Why is the New York Times so invested in promoting J Street, the minor, left-wing group of Jewish doves, as an influential counterweight to the American Israel Public Affairs Committee (AIPAC)?
Reporter Helene Cooper Wednesday gave the benefit of the doubt to J Street, which wants to, in its words, "end the occupation" of Palestinian land, complains on its website about the influence on Israeli policy by the American "far right," and receives funding from George Soros. Yet Cooper insisted, against that evidence and more, including smearing supporters of Israel by the offensive term "Israel Firster," of calling J Street "Pro-Israel," as did the headline over her story: "J Street, Pro-Israel but Opposed to Attacking Iran, Takes Its Message to Washington."
Memo to Congress: Not all American Jews support a military strike on Iran, either by Israel or by the United States.
Members of J Street, the dovish pro-Israel group formed four years ago in part as an alternative to the more hawkish American Israel Public Affairs Committee, made that point on Tuesday when they descended on Capitol Hill as part of an effort to convince lawmakers that supporting Israel does not mean agreeing with everything advocated by the country’s conservative prime minister, Benjamin Netanyahu.
“There’s a myth that the so-called Jewish vote is a monolithic vote in favor of a militaristic position in support of Israel,” said Elaine Tyler May, a professor at the University of Minnesota, who came to Washington for J Street’s annual conference and met on Tuesday with Representative Keith Ellison and Senator Amy Klobuchar, both Minnesota Democrats. Instead, Ms. May maintained, “the vast majority of American Jews believe the United States should take a leadership role on a peace agreement, even if it means disagreeing with the Israeli leadership.”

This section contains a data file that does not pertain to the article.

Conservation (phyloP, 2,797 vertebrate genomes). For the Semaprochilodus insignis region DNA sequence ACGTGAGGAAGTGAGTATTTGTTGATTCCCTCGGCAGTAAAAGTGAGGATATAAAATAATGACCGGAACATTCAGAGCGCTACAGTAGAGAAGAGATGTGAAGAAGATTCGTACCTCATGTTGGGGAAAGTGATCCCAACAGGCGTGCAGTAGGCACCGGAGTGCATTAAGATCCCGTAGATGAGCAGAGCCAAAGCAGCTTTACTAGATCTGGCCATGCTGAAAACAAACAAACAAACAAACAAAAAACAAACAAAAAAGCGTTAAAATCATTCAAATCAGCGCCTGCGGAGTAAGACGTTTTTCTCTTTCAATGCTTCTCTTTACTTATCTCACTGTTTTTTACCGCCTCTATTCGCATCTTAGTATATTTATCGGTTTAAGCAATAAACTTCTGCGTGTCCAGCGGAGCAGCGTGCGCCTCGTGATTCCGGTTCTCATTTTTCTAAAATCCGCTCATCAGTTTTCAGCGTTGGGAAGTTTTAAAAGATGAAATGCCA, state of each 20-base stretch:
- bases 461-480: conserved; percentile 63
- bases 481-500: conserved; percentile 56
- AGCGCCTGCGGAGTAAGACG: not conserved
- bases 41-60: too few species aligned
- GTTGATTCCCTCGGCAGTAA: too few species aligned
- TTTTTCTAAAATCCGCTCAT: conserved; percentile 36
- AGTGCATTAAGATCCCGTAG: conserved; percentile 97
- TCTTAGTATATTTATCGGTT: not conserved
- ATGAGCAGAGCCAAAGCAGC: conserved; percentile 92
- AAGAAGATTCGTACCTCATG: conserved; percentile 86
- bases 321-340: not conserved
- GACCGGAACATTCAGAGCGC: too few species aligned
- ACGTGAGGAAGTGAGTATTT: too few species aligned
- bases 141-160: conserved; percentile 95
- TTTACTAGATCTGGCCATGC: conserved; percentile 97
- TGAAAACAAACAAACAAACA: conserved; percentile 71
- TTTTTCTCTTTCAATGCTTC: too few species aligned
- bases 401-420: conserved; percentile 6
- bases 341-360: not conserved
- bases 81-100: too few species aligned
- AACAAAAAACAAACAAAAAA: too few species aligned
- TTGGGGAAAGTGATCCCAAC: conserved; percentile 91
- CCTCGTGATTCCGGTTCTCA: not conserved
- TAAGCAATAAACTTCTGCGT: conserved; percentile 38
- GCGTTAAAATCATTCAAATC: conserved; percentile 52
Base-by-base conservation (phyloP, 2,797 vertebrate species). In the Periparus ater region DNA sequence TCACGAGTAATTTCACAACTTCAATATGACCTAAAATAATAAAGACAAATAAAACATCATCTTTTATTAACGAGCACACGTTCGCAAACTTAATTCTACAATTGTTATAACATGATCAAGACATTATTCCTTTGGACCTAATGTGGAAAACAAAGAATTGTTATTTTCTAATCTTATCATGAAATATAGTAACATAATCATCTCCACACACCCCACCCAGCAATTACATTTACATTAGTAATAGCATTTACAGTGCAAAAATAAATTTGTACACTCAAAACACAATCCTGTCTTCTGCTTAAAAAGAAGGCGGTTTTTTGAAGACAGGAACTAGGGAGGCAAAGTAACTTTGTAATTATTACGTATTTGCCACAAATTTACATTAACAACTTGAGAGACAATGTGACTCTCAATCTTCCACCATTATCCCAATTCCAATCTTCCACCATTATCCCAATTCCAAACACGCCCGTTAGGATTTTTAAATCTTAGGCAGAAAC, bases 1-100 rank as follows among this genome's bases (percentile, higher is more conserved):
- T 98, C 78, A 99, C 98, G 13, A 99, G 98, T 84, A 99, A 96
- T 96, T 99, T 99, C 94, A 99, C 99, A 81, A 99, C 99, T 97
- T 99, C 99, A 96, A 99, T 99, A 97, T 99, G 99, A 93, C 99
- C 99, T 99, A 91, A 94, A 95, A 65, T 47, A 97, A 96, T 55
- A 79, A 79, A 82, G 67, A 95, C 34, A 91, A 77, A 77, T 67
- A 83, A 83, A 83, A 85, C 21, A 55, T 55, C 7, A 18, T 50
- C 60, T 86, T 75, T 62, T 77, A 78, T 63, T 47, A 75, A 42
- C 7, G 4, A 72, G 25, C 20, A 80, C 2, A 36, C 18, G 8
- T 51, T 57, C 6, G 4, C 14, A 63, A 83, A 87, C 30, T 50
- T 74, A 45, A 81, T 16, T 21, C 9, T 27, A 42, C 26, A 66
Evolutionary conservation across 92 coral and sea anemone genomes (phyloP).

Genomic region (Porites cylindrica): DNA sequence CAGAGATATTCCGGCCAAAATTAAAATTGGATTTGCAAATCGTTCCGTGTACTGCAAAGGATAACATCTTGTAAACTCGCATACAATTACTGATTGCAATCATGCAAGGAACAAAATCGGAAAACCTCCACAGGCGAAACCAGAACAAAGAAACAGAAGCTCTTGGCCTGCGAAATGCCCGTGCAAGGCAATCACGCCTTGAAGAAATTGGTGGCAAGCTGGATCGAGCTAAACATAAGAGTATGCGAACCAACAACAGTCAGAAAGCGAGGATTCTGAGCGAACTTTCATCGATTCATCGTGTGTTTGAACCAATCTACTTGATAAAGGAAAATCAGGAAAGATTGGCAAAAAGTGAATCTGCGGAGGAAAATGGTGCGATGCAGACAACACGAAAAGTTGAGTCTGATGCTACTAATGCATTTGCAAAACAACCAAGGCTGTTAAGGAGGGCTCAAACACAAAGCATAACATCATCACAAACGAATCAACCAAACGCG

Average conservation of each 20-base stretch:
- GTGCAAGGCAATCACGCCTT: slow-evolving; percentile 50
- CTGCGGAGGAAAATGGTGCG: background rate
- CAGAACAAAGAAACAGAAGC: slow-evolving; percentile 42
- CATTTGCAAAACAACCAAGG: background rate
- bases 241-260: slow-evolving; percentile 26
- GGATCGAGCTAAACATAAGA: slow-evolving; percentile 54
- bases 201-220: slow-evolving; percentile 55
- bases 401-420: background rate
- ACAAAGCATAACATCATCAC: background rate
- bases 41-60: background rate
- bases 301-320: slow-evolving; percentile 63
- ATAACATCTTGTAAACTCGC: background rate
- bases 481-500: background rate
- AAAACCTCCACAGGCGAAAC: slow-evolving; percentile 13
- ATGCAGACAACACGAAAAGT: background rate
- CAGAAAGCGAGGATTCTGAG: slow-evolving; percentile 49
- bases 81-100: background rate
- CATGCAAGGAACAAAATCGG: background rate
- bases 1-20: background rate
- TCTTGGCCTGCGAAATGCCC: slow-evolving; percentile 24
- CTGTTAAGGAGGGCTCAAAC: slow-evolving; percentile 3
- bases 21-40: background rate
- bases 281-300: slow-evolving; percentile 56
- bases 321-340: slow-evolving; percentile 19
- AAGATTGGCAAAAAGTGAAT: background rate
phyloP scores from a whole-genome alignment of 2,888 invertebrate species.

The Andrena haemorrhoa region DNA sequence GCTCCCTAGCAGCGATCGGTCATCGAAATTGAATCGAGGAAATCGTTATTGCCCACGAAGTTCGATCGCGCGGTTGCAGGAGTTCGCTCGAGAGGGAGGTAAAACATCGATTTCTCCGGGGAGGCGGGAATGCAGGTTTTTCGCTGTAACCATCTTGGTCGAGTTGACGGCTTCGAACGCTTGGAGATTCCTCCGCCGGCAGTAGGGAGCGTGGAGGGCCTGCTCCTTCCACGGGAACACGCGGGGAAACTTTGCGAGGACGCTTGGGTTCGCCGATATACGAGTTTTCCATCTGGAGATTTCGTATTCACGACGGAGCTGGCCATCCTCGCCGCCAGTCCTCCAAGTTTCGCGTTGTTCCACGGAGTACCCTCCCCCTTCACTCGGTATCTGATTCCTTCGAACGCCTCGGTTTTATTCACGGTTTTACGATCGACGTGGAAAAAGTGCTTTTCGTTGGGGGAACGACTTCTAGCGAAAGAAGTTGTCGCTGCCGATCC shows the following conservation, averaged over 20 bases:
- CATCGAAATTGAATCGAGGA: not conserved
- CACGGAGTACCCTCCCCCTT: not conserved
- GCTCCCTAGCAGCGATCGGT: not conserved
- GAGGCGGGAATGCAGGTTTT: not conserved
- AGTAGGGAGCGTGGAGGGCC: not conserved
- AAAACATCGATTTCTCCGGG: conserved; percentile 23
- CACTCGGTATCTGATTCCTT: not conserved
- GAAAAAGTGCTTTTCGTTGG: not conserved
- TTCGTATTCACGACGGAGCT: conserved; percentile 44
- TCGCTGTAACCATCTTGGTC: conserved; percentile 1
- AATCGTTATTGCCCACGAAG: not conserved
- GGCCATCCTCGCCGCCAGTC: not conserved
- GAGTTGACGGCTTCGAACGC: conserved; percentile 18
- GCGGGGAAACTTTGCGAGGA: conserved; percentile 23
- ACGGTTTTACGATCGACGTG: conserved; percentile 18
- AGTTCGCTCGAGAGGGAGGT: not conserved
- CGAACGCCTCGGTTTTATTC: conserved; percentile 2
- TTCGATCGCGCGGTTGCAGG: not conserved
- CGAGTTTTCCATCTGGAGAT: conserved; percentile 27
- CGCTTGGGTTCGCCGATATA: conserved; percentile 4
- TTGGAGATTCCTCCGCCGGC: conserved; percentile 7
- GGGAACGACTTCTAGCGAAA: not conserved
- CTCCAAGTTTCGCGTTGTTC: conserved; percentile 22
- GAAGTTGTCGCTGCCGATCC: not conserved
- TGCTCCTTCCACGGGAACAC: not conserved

But J Street leaders seemed determined this week to add their own, softer voice to the debate.
“There is more than just one way to be a good Jew,” the Israeli author Amos Oz told the crowd during the conference’s opening night on Saturday. “Let us all be united, but why unite under the militant, hawkish, extremist manner of Aipac?”
With Israeli leaders warning of an existential threat from Iran and openly discussing the possibility of attacking its nuclear facilities, J Street has been sprinting to impress on members of Congress their argument that more hawkish groups like Aipac and the Emergency Committee for Israel, which push for tougher action against Iran, do not speak for all Jews. The clear fissures that have emerged demonstrate the divisions within the American Jewish community.
The Times has previously reported as fact that Jews are divided on Iran (again citing J Street as an example), an opinion that Commentary's Jonathan Tobin ably dismissed earlier this month:
The only organizations that the Times could find to back up that headline were J Street and Tikkun. While the former claims to be 'pro-Israel' even the latter’s adherents do not attempt to play that game. But however you wish to label them, the idea that disagreement from these two left-wing outliers constitutes any sort of a Jewish debate is comical. Perhaps only in the pages of the New York Times or that of Tikkun itself, could a situation where the opposition of groups as marginal as these be considered a serious news story.